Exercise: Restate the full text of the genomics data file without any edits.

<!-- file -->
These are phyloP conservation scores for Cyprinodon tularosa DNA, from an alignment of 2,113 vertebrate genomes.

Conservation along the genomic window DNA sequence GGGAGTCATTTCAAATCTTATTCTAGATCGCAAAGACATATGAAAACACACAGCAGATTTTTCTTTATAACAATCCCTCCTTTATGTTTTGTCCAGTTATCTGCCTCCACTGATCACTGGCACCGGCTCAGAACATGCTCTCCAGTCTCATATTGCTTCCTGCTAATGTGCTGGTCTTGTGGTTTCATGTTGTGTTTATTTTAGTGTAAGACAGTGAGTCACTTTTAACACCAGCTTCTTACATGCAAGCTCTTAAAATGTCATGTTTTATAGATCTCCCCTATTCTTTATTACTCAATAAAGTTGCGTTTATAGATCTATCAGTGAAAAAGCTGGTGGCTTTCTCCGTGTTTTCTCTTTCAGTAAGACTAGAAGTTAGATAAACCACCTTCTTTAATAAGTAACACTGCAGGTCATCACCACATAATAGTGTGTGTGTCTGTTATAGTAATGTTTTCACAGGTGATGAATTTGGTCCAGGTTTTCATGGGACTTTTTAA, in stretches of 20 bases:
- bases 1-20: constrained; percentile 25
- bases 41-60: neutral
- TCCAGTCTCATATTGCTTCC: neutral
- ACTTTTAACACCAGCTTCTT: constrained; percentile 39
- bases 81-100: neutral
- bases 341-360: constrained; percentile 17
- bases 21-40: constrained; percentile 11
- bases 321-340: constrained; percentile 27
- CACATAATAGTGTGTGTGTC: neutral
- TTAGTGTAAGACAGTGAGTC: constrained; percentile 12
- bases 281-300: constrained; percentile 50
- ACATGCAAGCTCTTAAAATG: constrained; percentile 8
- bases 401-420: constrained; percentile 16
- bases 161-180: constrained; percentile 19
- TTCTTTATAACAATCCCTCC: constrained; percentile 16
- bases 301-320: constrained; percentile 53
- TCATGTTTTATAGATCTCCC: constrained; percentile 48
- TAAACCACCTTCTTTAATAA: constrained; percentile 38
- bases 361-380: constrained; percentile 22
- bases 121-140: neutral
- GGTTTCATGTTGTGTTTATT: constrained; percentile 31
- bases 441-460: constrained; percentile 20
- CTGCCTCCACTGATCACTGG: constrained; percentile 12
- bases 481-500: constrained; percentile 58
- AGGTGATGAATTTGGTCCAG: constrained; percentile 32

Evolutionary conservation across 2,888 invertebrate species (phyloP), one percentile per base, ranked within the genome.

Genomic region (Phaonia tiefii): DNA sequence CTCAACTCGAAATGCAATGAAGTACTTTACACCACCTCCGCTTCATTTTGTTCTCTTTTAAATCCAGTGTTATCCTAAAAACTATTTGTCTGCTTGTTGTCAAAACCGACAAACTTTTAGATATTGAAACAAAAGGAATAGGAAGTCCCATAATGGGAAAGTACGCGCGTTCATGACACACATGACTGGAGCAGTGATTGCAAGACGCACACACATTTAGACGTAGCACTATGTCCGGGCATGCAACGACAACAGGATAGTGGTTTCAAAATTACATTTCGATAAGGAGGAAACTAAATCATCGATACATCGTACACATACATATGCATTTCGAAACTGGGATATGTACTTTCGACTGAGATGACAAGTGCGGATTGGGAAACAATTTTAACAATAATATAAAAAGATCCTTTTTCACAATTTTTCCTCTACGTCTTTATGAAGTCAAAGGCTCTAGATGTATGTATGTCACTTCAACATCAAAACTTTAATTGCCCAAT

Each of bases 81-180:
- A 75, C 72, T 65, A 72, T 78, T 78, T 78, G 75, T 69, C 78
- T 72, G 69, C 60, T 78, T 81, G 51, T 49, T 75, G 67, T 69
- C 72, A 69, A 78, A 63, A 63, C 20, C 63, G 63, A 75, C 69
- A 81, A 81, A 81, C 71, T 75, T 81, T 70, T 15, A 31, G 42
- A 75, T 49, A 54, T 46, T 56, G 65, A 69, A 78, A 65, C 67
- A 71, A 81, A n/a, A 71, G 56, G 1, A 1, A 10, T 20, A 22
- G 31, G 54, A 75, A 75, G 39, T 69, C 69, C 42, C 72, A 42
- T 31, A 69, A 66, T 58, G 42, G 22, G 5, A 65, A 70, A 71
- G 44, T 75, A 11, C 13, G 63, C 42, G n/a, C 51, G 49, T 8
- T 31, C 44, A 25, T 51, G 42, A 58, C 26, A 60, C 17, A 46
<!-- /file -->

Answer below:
These are phyloP conservation scores for Cyprinodon tularosa DNA, from an alignment of 2,113 vertebrate genomes.

Conservation along the genomic window DNA sequence GGGAGTCATTTCAAATCTTATTCTAGATCGCAAAGACATATGAAAACACACAGCAGATTTTTCTTTATAACAATCCCTCCTTTATGTTTTGTCCAGTTATCTGCCTCCACTGATCACTGGCACCGGCTCAGAACATGCTCTCCAGTCTCATATTGCTTCCTGCTAATGTGCTGGTCTTGTGGTTTCATGTTGTGTTTATTTTAGTGTAAGACAGTGAGTCACTTTTAACACCAGCTTCTTACATGCAAGCTCTTAAAATGTCATGTTTTATAGATCTCCCCTATTCTTTATTACTCAATAAAGTTGCGTTTATAGATCTATCAGTGAAAAAGCTGGTGGCTTTCTCCGTGTTTTCTCTTTCAGTAAGACTAGAAGTTAGATAAACCACCTTCTTTAATAAGTAACACTGCAGGTCATCACCACATAATAGTGTGTGTGTCTGTTATAGTAATGTTTTCACAGGTGATGAATTTGGTCCAGGTTTTCATGGGACTTTTTAA, in stretches of 20 bases:
- bases 1-20: constrained; percentile 25
- bases 41-60: neutral
- TCCAGTCTCATATTGCTTCC: neutral
- ACTTTTAACACCAGCTTCTT: constrained; percentile 39
- bases 81-100: neutral
- bases 341-360: constrained; percentile 17
- bases 21-40: constrained; percentile 11
- bases 321-340: constrained; percentile 27
- CACATAATAGTGTGTGTGTC: neutral
- TTAGTGTAAGACAGTGAGTC: constrained; percentile 12
- bases 281-300: constrained; percentile 50
- ACATGCAAGCTCTTAAAATG: constrained; percentile 8
- bases 401-420: constrained; percentile 16
- bases 161-180: constrained; percentile 19
- TTCTTTATAACAATCCCTCC: constrained; percentile 16
- bases 301-320: constrained; percentile 53
- TCATGTTTTATAGATCTCCC: constrained; percentile 48
- TAAACCACCTTCTTTAATAA: constrained; percentile 38
- bases 361-380: constrained; percentile 22
- bases 121-140: neutral
- GGTTTCATGTTGTGTTTATT: constrained; percentile 31
- bases 441-460: constrained; percentile 20
- CTGCCTCCACTGATCACTGG: constrained; percentile 12
- bases 481-500: constrained; percentile 58
- AGGTGATGAATTTGGTCCAG: constrained; percentile 32

Evolutionary conservation across 2,888 invertebrate species (phyloP), one percentile per base, ranked within the genome.

Genomic region (Phaonia tiefii): DNA sequence CTCAACTCGAAATGCAATGAAGTACTTTACACCACCTCCGCTTCATTTTGTTCTCTTTTAAATCCAGTGTTATCCTAAAAACTATTTGTCTGCTTGTTGTCAAAACCGACAAACTTTTAGATATTGAAACAAAAGGAATAGGAAGTCCCATAATGGGAAAGTACGCGCGTTCATGACACACATGACTGGAGCAGTGATTGCAAGACGCACACACATTTAGACGTAGCACTATGTCCGGGCATGCAACGACAACAGGATAGTGGTTTCAAAATTACATTTCGATAAGGAGGAAACTAAATCATCGATACATCGTACACATACATATGCATTTCGAAACTGGGATATGTACTTTCGACTGAGATGACAAGTGCGGATTGGGAAACAATTTTAACAATAATATAAAAAGATCCTTTTTCACAATTTTTCCTCTACGTCTTTATGAAGTCAAAGGCTCTAGATGTATGTATGTCACTTCAACATCAAAACTTTAATTGCCCAAT

Each of bases 81-180:
- A 75, C 72, T 65, A 72, T 78, T 78, T 78, G 75, T 69, C 78
- T 72, G 69, C 60, T 78, T 81, G 51, T 49, T 75, G 67, T 69
- C 72, A 69, A 78, A 63, A 63, C 20, C 63, G 63, A 75, C 69
- A 81, A 81, A 81, C 71, T 75, T 81, T 70, T 15, A 31, G 42
- A 75, T 49, A 54, T 46, T 56, G 65, A 69, A 78, A 65, C 67
- A 71, A 81, A n/a, A 71, G 56, G 1, A 1, A 10, T 20, A 22
- G 31, G 54, A 75, A 75, G 39, T 69, C 69, C 42, C 72, A 42
- T 31, A 69, A 66, T 58, G 42, G 22, G 5, A 65, A 70, A 71
- G 44, T 75, A 11, C 13, G 63, C 42, G n/a, C 51, G 49, T 8
- T 31, C 44, A 25, T 51, G 42, A 58, C 26, A 60, C 17, A 46